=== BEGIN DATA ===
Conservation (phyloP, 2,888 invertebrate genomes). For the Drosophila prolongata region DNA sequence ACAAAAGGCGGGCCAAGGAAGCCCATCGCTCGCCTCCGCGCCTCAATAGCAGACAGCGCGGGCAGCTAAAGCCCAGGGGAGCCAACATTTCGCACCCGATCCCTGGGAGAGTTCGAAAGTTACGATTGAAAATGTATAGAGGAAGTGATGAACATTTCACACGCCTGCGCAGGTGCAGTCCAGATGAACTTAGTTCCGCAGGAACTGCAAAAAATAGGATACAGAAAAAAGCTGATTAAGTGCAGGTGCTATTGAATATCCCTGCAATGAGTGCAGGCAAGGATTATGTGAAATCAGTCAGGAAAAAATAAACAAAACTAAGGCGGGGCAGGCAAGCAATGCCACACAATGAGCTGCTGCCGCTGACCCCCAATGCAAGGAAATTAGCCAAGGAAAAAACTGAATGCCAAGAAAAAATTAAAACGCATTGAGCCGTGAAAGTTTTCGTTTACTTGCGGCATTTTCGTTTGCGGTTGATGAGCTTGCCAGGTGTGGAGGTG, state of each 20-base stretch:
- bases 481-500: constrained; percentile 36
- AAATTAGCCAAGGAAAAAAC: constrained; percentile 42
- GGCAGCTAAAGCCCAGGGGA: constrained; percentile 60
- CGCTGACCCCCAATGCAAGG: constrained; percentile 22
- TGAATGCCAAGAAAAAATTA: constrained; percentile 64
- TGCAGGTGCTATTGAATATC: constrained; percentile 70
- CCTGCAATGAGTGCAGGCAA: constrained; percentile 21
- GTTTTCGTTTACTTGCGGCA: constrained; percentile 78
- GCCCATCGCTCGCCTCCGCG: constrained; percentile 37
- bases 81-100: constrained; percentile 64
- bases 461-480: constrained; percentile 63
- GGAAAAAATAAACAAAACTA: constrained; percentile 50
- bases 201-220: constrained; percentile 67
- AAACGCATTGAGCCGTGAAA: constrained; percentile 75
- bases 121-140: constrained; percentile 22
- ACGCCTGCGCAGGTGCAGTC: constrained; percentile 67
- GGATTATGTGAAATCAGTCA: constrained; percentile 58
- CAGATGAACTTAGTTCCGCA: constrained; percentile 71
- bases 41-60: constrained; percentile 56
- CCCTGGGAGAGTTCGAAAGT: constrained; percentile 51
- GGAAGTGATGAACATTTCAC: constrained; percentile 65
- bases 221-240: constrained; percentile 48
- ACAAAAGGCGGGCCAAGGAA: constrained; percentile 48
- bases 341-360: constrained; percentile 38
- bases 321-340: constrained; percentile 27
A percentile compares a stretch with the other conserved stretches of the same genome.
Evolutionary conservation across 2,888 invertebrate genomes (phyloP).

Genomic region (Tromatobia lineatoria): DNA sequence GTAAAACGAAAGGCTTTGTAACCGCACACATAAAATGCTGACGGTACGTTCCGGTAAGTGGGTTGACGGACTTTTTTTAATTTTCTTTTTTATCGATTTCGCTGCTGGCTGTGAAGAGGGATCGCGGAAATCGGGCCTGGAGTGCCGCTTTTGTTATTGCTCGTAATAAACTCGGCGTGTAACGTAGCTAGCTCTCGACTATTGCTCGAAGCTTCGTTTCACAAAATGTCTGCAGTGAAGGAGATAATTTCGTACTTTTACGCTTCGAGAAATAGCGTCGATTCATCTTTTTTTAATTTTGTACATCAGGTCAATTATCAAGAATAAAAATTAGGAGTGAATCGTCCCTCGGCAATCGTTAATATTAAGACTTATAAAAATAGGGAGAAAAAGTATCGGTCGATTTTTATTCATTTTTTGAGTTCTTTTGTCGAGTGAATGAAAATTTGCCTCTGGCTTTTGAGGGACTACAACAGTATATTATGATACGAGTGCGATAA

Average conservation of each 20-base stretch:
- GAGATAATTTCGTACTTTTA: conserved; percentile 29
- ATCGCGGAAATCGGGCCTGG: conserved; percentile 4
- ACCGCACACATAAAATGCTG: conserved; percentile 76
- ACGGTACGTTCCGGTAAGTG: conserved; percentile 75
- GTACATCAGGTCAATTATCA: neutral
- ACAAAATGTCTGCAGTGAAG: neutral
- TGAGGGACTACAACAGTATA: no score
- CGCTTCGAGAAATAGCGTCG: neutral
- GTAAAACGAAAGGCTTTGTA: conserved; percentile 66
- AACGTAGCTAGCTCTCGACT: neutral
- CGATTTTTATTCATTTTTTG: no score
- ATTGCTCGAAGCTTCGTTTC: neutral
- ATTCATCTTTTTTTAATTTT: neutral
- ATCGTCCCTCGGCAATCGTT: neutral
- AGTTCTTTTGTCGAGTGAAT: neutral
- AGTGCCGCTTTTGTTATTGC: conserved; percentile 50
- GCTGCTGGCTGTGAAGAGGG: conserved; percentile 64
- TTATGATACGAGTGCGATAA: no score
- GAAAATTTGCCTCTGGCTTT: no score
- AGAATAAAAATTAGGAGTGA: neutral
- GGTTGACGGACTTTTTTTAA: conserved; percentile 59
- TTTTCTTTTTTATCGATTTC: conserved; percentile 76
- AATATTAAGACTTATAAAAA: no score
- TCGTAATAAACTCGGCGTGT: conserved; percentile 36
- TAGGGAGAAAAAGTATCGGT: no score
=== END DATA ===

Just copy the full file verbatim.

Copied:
Conservation (phyloP, 2,888 invertebrate genomes). For the Drosophila prolongata region DNA sequence ACAAAAGGCGGGCCAAGGAAGCCCATCGCTCGCCTCCGCGCCTCAATAGCAGACAGCGCGGGCAGCTAAAGCCCAGGGGAGCCAACATTTCGCACCCGATCCCTGGGAGAGTTCGAAAGTTACGATTGAAAATGTATAGAGGAAGTGATGAACATTTCACACGCCTGCGCAGGTGCAGTCCAGATGAACTTAGTTCCGCAGGAACTGCAAAAAATAGGATACAGAAAAAAGCTGATTAAGTGCAGGTGCTATTGAATATCCCTGCAATGAGTGCAGGCAAGGATTATGTGAAATCAGTCAGGAAAAAATAAACAAAACTAAGGCGGGGCAGGCAAGCAATGCCACACAATGAGCTGCTGCCGCTGACCCCCAATGCAAGGAAATTAGCCAAGGAAAAAACTGAATGCCAAGAAAAAATTAAAACGCATTGAGCCGTGAAAGTTTTCGTTTACTTGCGGCATTTTCGTTTGCGGTTGATGAGCTTGCCAGGTGTGGAGGTG, state of each 20-base stretch:
- bases 481-500: constrained; percentile 36
- AAATTAGCCAAGGAAAAAAC: constrained; percentile 42
- GGCAGCTAAAGCCCAGGGGA: constrained; percentile 60
- CGCTGACCCCCAATGCAAGG: constrained; percentile 22
- TGAATGCCAAGAAAAAATTA: constrained; percentile 64
- TGCAGGTGCTATTGAATATC: constrained; percentile 70
- CCTGCAATGAGTGCAGGCAA: constrained; percentile 21
- GTTTTCGTTTACTTGCGGCA: constrained; percentile 78
- GCCCATCGCTCGCCTCCGCG: constrained; percentile 37
- bases 81-100: constrained; percentile 64
- bases 461-480: constrained; percentile 63
- GGAAAAAATAAACAAAACTA: constrained; percentile 50
- bases 201-220: constrained; percentile 67
- AAACGCATTGAGCCGTGAAA: constrained; percentile 75
- bases 121-140: constrained; percentile 22
- ACGCCTGCGCAGGTGCAGTC: constrained; percentile 67
- GGATTATGTGAAATCAGTCA: constrained; percentile 58
- CAGATGAACTTAGTTCCGCA: constrained; percentile 71
- bases 41-60: constrained; percentile 56
- CCCTGGGAGAGTTCGAAAGT: constrained; percentile 51
- GGAAGTGATGAACATTTCAC: constrained; percentile 65
- bases 221-240: constrained; percentile 48
- ACAAAAGGCGGGCCAAGGAA: constrained; percentile 48
- bases 341-360: constrained; percentile 38
- bases 321-340: constrained; percentile 27
A percentile compares a stretch with the other conserved stretches of the same genome.
Evolutionary conservation across 2,888 invertebrate genomes (phyloP).

Genomic region (Tromatobia lineatoria): DNA sequence GTAAAACGAAAGGCTTTGTAACCGCACACATAAAATGCTGACGGTACGTTCCGGTAAGTGGGTTGACGGACTTTTTTTAATTTTCTTTTTTATCGATTTCGCTGCTGGCTGTGAAGAGGGATCGCGGAAATCGGGCCTGGAGTGCCGCTTTTGTTATTGCTCGTAATAAACTCGGCGTGTAACGTAGCTAGCTCTCGACTATTGCTCGAAGCTTCGTTTCACAAAATGTCTGCAGTGAAGGAGATAATTTCGTACTTTTACGCTTCGAGAAATAGCGTCGATTCATCTTTTTTTAATTTTGTACATCAGGTCAATTATCAAGAATAAAAATTAGGAGTGAATCGTCCCTCGGCAATCGTTAATATTAAGACTTATAAAAATAGGGAGAAAAAGTATCGGTCGATTTTTATTCATTTTTTGAGTTCTTTTGTCGAGTGAATGAAAATTTGCCTCTGGCTTTTGAGGGACTACAACAGTATATTATGATACGAGTGCGATAA

Average conservation of each 20-base stretch:
- GAGATAATTTCGTACTTTTA: conserved; percentile 29
- ATCGCGGAAATCGGGCCTGG: conserved; percentile 4
- ACCGCACACATAAAATGCTG: conserved; percentile 76
- ACGGTACGTTCCGGTAAGTG: conserved; percentile 75
- GTACATCAGGTCAATTATCA: neutral
- ACAAAATGTCTGCAGTGAAG: neutral
- TGAGGGACTACAACAGTATA: no score
- CGCTTCGAGAAATAGCGTCG: neutral
- GTAAAACGAAAGGCTTTGTA: conserved; percentile 66
- AACGTAGCTAGCTCTCGACT: neutral
- CGATTTTTATTCATTTTTTG: no score
- ATTGCTCGAAGCTTCGTTTC: neutral
- ATTCATCTTTTTTTAATTTT: neutral
- ATCGTCCCTCGGCAATCGTT: neutral
- AGTTCTTTTGTCGAGTGAAT: neutral
- AGTGCCGCTTTTGTTATTGC: conserved; percentile 50
- GCTGCTGGCTGTGAAGAGGG: conserved; percentile 64
- TTATGATACGAGTGCGATAA: no score
- GAAAATTTGCCTCTGGCTTT: no score
- AGAATAAAAATTAGGAGTGA: neutral
- GGTTGACGGACTTTTTTTAA: conserved; percentile 59
- TTTTCTTTTTTATCGATTTC: conserved; percentile 76
- AATATTAAGACTTATAAAAA: no score
- TCGTAATAAACTCGGCGTGT: conserved; percentile 36
- TAGGGAGAAAAAGTATCGGT: no score